Look at that picture.
It was raining early morning of September 4 in Bellagio, Italy. So we weren’t prepared for what happened at 7 am when the sun’s rays touched the mountain and turned the gloomy landscape golden. Then the rainbow. It was magical.
For 3 days, the Rockefeller Foundation brought 16 of us together from all over the world to understand how storytelling can motivate action. Most were from non-profits and cause-oriented groups, but there were also artists, novelists and those who work for technology platforms like Tumblr and Google.
Underlying our intense discussions was an innate belief in the goodness of human nature. We talked about social good, intertwined with complex issues of politics and economics of Africa, Southeast Asia, the Middle East, and the United States.
I've been a journalist for nearly 30 years. We tell stories to hold the powerful accountable. We’re cynics, looking for holes in an argument.
Believing in the innate goodness of people becomes challenging when you cover as much conflict and disasters as I have: in my 20s, I watched more than 600 bodies buried in a mass grave; in my 30s, watched 8 people beheaded in one weekend and saw ethnic, separatist and sectarian violence on a scale I couldn’t imagine; in my 40s, I investigated terrorist networks and countries turning themselves inside out. Through it all, the constants of politics, economics and the social problems of the developing world provided daily fare.
Bellagio was the second time this year I met with strangers and imagined a better world. The first was in Washington, DC organized by the UN Foundation soon after I became one of 5 global advisers for +SocialGood, a platform that “unites a global community of innovators around a shared vision: the power of technology and new media to make the world a better place.”
The key idea is simple: we are all connected, and if we work together, we can solve any problem.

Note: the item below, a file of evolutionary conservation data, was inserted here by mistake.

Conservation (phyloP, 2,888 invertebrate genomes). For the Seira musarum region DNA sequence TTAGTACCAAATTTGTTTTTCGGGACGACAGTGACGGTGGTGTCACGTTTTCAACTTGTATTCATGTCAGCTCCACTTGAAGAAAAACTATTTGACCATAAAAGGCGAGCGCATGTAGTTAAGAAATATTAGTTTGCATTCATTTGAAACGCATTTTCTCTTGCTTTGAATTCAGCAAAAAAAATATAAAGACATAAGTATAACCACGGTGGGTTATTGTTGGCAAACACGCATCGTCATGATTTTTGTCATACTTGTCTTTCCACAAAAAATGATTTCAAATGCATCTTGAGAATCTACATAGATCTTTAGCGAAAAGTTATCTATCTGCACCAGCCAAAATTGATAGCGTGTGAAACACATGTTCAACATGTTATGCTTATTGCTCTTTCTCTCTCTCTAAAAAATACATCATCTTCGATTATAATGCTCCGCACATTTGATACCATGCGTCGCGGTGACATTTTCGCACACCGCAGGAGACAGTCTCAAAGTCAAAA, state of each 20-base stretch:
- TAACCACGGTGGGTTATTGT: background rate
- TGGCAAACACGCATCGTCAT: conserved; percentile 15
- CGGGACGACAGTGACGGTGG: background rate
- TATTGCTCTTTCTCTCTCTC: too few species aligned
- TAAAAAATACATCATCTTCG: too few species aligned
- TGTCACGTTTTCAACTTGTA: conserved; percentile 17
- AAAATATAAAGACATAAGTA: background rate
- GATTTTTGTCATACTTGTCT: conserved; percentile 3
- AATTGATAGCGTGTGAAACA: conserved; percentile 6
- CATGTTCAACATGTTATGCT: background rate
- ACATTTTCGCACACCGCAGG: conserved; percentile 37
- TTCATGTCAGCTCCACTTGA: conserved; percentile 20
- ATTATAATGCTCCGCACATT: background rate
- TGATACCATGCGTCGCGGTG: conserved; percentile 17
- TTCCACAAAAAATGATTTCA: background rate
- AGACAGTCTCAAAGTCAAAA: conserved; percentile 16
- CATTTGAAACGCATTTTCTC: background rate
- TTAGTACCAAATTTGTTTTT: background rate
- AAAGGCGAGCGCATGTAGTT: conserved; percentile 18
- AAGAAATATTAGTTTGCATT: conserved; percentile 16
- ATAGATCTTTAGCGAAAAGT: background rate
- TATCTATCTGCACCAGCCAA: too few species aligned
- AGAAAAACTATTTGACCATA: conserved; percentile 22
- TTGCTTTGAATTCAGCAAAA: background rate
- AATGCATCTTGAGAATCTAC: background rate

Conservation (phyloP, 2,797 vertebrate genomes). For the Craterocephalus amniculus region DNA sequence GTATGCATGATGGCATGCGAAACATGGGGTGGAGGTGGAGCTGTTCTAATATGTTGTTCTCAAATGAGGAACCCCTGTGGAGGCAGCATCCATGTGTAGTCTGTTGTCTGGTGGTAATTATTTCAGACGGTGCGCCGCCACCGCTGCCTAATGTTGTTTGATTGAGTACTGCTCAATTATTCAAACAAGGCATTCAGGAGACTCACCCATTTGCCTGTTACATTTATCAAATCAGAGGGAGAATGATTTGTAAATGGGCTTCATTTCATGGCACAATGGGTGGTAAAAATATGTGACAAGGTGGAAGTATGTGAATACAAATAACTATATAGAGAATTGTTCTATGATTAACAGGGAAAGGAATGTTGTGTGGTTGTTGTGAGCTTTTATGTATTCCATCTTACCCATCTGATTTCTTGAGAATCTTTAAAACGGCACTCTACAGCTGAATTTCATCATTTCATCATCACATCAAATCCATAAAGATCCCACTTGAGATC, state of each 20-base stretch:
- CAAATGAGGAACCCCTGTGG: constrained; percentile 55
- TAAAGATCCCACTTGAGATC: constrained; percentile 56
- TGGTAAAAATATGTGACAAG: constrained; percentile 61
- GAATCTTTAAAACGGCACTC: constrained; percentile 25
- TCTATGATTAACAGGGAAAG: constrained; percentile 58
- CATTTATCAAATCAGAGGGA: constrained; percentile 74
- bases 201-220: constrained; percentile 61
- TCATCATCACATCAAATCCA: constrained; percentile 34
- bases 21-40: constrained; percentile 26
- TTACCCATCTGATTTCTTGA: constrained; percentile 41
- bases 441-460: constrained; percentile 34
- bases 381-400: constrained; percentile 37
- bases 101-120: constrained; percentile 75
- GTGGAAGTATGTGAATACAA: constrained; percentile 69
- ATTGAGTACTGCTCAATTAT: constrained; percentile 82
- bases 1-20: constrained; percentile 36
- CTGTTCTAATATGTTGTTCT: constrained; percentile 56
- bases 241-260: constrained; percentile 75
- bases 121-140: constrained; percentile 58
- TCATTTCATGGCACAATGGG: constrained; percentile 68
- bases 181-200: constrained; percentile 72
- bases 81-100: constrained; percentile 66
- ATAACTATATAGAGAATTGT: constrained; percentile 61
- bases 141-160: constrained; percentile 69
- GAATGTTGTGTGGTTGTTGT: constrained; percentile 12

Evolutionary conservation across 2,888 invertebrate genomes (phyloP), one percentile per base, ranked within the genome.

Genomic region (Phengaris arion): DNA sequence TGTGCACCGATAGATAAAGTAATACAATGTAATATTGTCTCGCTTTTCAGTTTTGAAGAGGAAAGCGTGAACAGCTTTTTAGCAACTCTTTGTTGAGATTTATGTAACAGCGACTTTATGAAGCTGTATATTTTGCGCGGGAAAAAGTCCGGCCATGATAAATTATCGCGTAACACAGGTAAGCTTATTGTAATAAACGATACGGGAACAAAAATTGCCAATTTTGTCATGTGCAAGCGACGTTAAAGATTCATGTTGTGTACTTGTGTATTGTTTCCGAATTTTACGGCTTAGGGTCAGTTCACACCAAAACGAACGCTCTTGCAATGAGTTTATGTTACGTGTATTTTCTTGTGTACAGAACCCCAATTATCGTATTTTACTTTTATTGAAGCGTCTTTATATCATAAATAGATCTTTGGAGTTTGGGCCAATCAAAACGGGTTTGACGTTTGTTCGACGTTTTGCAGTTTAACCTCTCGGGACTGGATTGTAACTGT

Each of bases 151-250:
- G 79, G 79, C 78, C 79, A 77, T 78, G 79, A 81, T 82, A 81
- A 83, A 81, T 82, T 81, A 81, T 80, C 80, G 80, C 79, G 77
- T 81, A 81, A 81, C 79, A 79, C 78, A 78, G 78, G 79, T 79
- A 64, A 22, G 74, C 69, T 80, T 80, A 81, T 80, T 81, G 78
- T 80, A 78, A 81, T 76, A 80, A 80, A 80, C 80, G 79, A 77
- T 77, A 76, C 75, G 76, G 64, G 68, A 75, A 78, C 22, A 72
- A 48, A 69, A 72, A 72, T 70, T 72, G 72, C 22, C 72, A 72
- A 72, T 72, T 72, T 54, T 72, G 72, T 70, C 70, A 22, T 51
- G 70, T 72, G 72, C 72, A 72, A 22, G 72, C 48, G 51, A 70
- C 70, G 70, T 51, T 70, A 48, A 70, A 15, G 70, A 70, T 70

It is a joy to work with people who are actively doing something to solve the world's biggest problems. It is a relief to realize that journalists can now do more than just tell stories because of new technology and the Internet.
Peer-to-peer networking, social media powered by the principles of social network theory, crowdsourcing and big data allow journalists to harness bottom-up actions and energy for social change.
Last year, we partnered with Google and UNDP to bring together more than 1,000 people in Manila live-tweeting to ripple across the world, kicking off the global Social Good Summit. We introduced Project Agos, a platform to harness bottom-up crowdsourcing – real-time reporting – and marry it with top-down government workflows. (Little did we know that Typhoon Haiyan, known as Yolanda in the Philippines, would ravage our country a little more than a month later.)
This year, we have an ambitious 4 day summit: two days in the capital, Manila; and two days in Tacloban, the symbolic epicenter of Haiyan. The only way we could do this is because of an amazing collaboration with presenters Microsoft and the Global Center for Journalism & Democracy, along with our partners – Globe, the Ayala Foundation, Ayala Land, AzCom, IpStar – and our sponsors, the Friedrich Naumann Foundation (FNF), International Organization for Migration (IOM), World Vision, and the Mind Museum.
Working and pooling our resources together, we are able to bring in wonderful speakers from around the world to Manila and Tacloban to share their experiences and insights.
Threading through all 4 days are 3 themes: the power of technology to change lives and society; the evolution of journalism and its role in society; and the absolute imperative to understand climate change and prepare for disaster in the Philippines.
We want you to imagine what the world should or could be in 2030. What if it were #2030NOW?
+SocialGood restores my faith in human nature. It reminds me that there are many good people around the world who want to help, and if given a chance, they will. We just need to organize ourselves – to structure the narratives for action – leverage our networks and collaborate for common goals.
There is no better time than now.
At Bellagio, novelist Justina Chen captured the spirit of why we created Rappler. She said, "If I can win your heart, then I can reach your mind, and I can activate your feet into action."
For us at Rappler, PH+SocialGood is a way to bring the Philippines to the world...and the world to the Philippines in a meaningful way.
So why PH+SocialGood?
Look at the rainbow. – Rappler.com